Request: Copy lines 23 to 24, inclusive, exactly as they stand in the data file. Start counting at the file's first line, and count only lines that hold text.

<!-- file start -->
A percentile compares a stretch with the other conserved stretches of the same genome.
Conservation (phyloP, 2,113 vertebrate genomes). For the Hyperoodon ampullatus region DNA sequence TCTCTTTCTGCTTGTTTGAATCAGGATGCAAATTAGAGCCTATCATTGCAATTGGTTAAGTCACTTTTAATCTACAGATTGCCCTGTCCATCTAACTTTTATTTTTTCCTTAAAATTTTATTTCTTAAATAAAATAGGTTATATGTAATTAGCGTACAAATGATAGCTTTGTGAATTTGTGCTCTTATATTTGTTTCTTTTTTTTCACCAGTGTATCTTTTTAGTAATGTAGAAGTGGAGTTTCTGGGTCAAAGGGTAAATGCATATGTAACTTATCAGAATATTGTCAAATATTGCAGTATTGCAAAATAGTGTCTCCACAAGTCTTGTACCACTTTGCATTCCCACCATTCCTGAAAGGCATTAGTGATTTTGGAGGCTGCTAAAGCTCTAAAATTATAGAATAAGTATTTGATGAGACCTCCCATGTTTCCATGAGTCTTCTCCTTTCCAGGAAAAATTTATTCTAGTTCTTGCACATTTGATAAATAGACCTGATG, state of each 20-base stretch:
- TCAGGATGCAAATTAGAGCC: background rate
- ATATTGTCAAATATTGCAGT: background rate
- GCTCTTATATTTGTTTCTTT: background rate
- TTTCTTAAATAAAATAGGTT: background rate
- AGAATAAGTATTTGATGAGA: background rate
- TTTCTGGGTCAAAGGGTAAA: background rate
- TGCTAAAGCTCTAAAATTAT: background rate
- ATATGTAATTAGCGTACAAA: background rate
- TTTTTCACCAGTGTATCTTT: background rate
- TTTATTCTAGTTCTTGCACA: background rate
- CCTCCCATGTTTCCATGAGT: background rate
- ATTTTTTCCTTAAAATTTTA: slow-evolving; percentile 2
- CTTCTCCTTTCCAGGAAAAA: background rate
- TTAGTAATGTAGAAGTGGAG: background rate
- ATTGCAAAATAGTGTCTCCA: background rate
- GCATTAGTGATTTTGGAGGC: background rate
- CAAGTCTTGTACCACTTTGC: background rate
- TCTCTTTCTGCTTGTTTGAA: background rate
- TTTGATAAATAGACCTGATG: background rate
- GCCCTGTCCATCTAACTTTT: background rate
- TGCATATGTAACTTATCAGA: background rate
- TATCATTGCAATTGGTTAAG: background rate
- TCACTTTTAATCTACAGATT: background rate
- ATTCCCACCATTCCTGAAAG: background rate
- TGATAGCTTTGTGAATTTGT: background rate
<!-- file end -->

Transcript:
- TGCATATGTAACTTATCAGA: background rate
- TATCATTGCAATTGGTTAAG: background rate